It is important to remember these guidelines when selecting and installing a child safety seat:
- It must be appropriate for your child’s age, height and weight.
- It must fit tightly into your vehicle and not move more than 1 inch from side to side and front to back at the belt path.
- The back seat is the best place for the child safety seat.
- Use either the vehicle’s seat belt OR the vehicle’s LATCH (Lower Anchors and Tethers for Children) to secure the child’s safety seat (never use both). See RESOURCES below for more information.
- Airbags deploy at the speed of a Category 5 hurricane and can cause serious injury or death. Never put infants or children younger than 13 years of age in the front seat with an active airbag.
- Always refer to the child safety seat instructions and vehicle manufacturer’s instructions for weight limits, proper use and installation.
- Avoid seats that are too old. All manufacturers are required to include the model number and manufacture date on each seat they produce. It can be found on a label attached to the restraint usually on the bottom or the side of the seat. Most manufacturers recommend replacing any child safety seat over 6 years old.
- New child safety seats have a registration card. Register your child’s safety seat with the manufacturer so you can be notified of any recall. To register, mail your registration card to the manufacturer, or register on the manufacturer’s website. Specific manufacturer websites to register your child’s safety seat can be found at: http://www-odi.nhtsa.dot.gov/cars/problems/recalls/register/childseat/index.cfm
- Rolled up receiving blankets can be used on either side of an infant to provide support. Position receiving blankets from the top of the hips to the top of the head to provide support. Do not put rolled receiving blankets underneath the child’s head/neck.
- The top of a child’s head should be no closer than one inch to the top of the plastic shell (rear-facing seat/convertible seat only). Coverings may exceed the top of the plastic shell.
- Child safety seats should be positioned at the appropriate angle. Read the manufacturer’s instructions to determine the correct angle for the child seat you are using.
- Some child safety seats provide shoulder pads that can be added to the shoulder straps. If used, the pads must be properly positioned on top of the child’s shoulders.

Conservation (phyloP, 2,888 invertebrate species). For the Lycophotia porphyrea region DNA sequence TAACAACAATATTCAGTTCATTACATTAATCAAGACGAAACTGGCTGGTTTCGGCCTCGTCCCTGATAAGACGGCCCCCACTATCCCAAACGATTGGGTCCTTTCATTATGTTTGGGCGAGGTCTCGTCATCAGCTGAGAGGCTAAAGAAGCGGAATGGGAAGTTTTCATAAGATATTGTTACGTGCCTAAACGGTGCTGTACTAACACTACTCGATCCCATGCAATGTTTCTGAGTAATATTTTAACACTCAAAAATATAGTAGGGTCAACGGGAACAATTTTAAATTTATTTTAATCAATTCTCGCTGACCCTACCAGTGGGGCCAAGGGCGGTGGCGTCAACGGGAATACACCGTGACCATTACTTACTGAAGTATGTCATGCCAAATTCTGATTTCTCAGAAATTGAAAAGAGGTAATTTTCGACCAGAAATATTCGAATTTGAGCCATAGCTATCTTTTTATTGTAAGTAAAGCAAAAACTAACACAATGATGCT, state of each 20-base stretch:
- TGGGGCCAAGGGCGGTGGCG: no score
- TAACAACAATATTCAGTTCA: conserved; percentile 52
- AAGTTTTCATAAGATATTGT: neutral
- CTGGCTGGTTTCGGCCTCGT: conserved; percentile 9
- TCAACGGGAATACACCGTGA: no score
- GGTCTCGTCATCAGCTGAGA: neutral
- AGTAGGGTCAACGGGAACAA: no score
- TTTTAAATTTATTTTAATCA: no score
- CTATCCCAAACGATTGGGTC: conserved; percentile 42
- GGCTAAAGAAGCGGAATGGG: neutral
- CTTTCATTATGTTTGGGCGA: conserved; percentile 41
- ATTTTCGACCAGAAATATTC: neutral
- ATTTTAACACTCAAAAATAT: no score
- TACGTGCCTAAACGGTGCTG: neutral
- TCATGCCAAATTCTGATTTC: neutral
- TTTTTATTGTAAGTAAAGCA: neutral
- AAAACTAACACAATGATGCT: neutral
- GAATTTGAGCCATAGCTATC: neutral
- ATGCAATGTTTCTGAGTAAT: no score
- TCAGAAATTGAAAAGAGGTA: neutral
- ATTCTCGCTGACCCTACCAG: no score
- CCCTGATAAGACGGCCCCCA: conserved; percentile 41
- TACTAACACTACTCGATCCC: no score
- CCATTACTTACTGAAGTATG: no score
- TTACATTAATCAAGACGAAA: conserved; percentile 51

- Children should never wear backpacks in the vehicle. Backpacks can limit the effectiveness of the restraint system.
||TYPE OF SEAT
||Infant seats and rear-facing convertible seats
||All infants and toddlers should ride in a rear-facing car safety seat until they are 2 years of age or until they reach the highest weight and height allowed by their car safety seat’s manufacturer. Harness straps should come out the seat back at, or below the top of the shoulders. Avoid an upright angle position of the seat which could force the child’s head to tilt forward and obstruct breathing. Check manufacturer’s directions for the recommended seat angle which is usually 30-45 degrees.
||Convertible seats and forward-facing seats with harnesses
||All children 2 years or older, or those younger than 2 years who have outgrown the rear-facing weight or height limit for the car safety seat, should use a Forward-Facing Car Safety Seat with a harness for as long as possible, up to the highest weight or height allowed by their car safety seat’s manufacturer. Shoulder straps should come out of the seat back at, or above the top of the shoulders. The mid-point of the back of the head should not be above the top of the plastic shell.
||Booster seats or Combination Seat
||All children whose weight or height is above the forward-facing limit for their car safety seat should use a Belt-Positioning Booster Seat until the vehicle seat belt fits properly, typically when they have reached 4 feet 9 inches in height and are between 8 and 12 years of age. A combination seat is at type of forward-facing restraint that is used with an internal harness stem to secure a child up to 40 pounds or higher, and then, with the removal of the internal harness, is used as a high-back, belt positioning booster (BPB) seat. Combination seats cannot be used rear-facing. Always use the lap/shoulder belt with booster seats. The lap belt should be snug across the child’s upper thighs and the shoulder belt across the center top of the shoulder and snug across the chest.
|CHILDREN LESS THAN 4 FEET 9 INCHES BUT TOO BIG FOR AN INTERNAL HARNESS
||High-back and No-back booster seats should be used for a child who has outgrown a child safety seat with internal harnesses and is not tall enough (less than 4 feet 9 inches tall) for the vehicle seat belt system. The No-back booster raises the child to a height required for a proper fit of the seat belt. The vehicle’s seat belt should be used to secure the child and should fit snug across the child’s upper thighs and the shoulder belt across the center top of the shoulder and snug across the chest.